WEST ORANGE, NJ — Scammers are currently leveraging the COVID-19 pandemic to steal money, personal information or both from residents across the country, according to the West Orange Police Department (WOPD), which provided information on Friday about how residents can protect themselves from falling into this trap.

The WOPD advises residents to do their research before:

  • Clicking on links purporting to provide information on the virus;
  • Donating to a charity online or through social media;
  • Contributing to a crowd-funding campaign;
  • Purchasing products online; or
  • Giving up personal information in order to receive money or other benefits.

Residents should also be on the lookout for the following:

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Emails claiming to be from the Centers for Disease Control and Prevention (CDC)

According to the WOPD, scammers are falsely claiming to be representatives of the CDC or other organizations and trick their victims by offering information about COVID-19. Residents should not click links or open that they do not recognize, as fraudsters can use links in Emails to deliver malware to the victim’s computer to steal personal information or to lock the computer and demand payment.

West Orange police also advise residents to be wary of websites and apps claiming to track COVID-19 cases worldwide, as criminals are using malicious websites to infect and lock devices until payment is received.

Phishing Emails requesting verification of personal information.

Now that talk of economic stimulus checks has been in the news cycle, the WOPD advises that government agencies are sending unsolicited Emails seeking private information in order to send money.

In addition to requests for verification of personal information in order to receive an economic stimulus check from the government, phishing Emails may also claim to be related to:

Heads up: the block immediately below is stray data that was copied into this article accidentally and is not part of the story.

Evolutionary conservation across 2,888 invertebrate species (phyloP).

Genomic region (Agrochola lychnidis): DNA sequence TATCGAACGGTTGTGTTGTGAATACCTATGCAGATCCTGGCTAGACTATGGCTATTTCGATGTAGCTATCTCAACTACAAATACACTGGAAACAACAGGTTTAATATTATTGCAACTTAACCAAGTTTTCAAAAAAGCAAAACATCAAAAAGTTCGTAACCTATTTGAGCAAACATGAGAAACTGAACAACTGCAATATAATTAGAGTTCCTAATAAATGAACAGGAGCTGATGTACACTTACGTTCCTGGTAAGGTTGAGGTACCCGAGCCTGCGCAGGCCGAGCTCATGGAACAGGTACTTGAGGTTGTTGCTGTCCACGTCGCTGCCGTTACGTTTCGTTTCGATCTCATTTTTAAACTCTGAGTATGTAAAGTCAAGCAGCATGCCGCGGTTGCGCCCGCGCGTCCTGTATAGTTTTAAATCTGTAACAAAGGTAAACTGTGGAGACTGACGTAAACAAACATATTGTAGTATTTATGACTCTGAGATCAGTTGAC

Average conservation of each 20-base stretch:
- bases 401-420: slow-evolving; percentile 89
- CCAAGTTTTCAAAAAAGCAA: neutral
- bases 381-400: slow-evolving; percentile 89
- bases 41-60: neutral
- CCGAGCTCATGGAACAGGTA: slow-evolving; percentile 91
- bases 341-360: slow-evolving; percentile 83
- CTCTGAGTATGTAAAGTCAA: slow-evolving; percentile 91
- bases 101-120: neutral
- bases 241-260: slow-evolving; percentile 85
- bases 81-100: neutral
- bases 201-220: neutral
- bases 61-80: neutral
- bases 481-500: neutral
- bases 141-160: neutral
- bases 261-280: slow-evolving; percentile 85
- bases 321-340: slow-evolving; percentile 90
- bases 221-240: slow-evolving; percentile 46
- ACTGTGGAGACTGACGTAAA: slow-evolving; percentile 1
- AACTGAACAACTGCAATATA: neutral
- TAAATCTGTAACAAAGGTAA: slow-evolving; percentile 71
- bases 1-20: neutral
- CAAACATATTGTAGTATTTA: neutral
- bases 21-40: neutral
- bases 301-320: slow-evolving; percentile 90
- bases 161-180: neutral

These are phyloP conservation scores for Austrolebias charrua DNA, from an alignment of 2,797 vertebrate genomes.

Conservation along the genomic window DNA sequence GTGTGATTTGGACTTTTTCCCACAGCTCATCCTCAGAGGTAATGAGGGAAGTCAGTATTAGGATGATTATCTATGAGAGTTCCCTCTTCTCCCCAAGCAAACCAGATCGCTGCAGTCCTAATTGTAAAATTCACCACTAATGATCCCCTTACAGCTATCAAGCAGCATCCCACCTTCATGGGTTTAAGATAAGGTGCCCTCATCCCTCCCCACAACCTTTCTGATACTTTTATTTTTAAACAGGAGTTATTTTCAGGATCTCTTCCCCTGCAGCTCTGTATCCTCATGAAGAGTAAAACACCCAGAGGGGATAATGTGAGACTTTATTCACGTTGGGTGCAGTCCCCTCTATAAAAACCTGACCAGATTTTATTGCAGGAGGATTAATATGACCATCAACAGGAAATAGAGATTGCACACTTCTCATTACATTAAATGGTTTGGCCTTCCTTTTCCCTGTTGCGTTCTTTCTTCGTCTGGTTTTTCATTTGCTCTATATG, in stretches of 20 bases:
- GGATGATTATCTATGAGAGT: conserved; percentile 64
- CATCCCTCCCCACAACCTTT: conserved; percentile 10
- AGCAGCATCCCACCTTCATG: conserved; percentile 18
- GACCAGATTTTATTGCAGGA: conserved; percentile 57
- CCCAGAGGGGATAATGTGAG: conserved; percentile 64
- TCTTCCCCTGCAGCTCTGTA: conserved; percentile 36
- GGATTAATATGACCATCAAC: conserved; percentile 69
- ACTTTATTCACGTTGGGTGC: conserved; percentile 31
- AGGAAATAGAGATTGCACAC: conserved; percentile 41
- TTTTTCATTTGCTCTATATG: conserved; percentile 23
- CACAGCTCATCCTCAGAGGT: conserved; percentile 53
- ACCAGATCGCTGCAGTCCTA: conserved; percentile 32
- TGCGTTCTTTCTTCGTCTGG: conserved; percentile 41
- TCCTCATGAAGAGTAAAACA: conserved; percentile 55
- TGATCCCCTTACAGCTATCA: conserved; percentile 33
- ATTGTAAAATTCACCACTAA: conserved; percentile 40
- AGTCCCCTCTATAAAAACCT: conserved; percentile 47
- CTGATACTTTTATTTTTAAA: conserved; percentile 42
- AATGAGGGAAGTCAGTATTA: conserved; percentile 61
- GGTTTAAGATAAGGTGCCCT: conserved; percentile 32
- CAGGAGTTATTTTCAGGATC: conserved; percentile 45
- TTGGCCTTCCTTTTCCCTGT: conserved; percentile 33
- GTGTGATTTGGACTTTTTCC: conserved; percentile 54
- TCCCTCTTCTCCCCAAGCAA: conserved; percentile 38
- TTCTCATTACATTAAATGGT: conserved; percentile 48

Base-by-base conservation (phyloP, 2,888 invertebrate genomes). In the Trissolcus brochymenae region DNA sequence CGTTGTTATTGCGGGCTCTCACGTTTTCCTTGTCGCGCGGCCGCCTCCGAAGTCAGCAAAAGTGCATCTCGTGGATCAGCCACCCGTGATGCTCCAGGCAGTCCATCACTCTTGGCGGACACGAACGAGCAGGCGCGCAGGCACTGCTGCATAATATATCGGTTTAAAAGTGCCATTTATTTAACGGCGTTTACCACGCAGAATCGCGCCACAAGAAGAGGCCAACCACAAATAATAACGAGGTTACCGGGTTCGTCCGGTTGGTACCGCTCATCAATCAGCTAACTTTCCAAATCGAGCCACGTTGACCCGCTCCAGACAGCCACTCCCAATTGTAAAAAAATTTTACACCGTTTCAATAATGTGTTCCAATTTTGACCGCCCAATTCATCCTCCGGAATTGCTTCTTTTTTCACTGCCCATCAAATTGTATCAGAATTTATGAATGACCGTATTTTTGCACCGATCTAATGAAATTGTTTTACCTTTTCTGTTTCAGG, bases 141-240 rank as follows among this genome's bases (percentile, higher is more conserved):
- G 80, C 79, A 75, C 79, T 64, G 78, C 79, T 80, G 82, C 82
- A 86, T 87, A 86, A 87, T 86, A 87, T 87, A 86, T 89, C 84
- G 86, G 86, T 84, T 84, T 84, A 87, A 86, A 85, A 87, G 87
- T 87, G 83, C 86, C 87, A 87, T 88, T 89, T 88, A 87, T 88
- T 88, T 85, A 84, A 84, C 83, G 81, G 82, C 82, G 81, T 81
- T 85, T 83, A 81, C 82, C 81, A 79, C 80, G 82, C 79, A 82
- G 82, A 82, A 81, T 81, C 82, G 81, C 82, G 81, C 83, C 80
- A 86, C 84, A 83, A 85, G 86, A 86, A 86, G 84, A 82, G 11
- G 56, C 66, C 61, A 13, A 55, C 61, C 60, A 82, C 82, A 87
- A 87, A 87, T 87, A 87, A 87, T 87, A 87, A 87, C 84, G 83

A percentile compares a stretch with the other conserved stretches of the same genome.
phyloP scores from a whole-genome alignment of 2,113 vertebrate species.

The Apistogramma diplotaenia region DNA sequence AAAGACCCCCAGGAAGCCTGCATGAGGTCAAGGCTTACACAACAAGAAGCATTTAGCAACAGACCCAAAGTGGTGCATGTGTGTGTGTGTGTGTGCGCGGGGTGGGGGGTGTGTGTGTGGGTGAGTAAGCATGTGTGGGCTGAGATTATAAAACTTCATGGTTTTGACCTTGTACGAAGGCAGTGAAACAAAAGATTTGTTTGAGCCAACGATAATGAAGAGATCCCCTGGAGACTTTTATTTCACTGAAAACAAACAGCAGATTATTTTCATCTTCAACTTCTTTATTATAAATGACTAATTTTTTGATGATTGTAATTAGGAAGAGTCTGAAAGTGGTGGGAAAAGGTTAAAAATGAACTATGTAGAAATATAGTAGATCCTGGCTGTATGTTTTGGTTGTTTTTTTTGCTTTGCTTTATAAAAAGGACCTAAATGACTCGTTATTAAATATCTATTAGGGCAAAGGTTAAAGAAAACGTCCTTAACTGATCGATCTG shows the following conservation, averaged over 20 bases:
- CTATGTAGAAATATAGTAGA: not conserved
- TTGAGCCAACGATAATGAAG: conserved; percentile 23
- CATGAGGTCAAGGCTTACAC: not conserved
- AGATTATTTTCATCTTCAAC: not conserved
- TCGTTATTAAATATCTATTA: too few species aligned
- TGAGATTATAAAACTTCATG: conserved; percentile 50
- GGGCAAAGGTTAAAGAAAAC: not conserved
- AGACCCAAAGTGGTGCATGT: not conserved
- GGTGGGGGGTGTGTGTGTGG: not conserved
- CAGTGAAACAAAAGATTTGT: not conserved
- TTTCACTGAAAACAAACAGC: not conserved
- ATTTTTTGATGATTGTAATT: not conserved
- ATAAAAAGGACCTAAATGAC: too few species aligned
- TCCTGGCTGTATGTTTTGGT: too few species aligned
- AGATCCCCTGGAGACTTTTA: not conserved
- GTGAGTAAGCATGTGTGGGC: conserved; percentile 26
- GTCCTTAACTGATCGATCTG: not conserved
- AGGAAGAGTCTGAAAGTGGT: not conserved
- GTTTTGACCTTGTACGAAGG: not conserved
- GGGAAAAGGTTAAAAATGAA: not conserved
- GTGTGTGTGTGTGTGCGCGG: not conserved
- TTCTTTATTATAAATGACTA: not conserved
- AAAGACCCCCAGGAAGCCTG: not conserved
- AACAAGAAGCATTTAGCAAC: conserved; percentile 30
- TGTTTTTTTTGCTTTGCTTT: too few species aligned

• Charitable contributions;
  • General financial relief;
  • Airline carrier refunds;
  • Fake cures and vaccines; or
  • Fake testing kits

Sales of counterfeit treatments or equipment.

The WOPD urges residents to be cautious of anyone selling products that claim to prevent, treat, diagnose or cure COVID-19. Known counterfeit products have included sanitizing products and Personal Protective Equipment (PPE), such as N95 respirator masks, goggles, full face shields, protective gowns and gloves.

More information on unapproved or counterfeit products can be found at www.cdc.gov/niosh, the U.S. Food and Drug Administration website www.fda.gov and the Environmental Protection Agency website www.epa.gov.

Reports of counterfeit product sales should be sent to www.ic3.gov and the National Intellectual Property Rights Coordination Center at iprcenter.gov.

How to find accurate information on COVID-19.

For accurate and up-to-date information on COVID-19, visit www.cdc.gov or www.coronavirus.gov, which are both posting extensive guidance and information that is updated frequently. Residents can also consult their primary care physicians for guidance.

The WOPD reminds residents to use good cyber hygiene and security measures by adhering to the following tips:

  • Do not open attachments or click links within emails from senders you don't recognize.
  • Do not provide your username, password, date of birth, social security number, financial data, or other personal information in response to an email or robocall.
  • Always verify the web address of legitimate websites and manually type them into your browser.
  • Check for misspellings or wrong domains within a link (for example, an address that should end in a ".gov" ends in .com" instead).

Anyone who thinks he or she might be the victim of an Internet scam or cyber crime or wants to report suspicious activity should call the WOPD at 973-325-4000.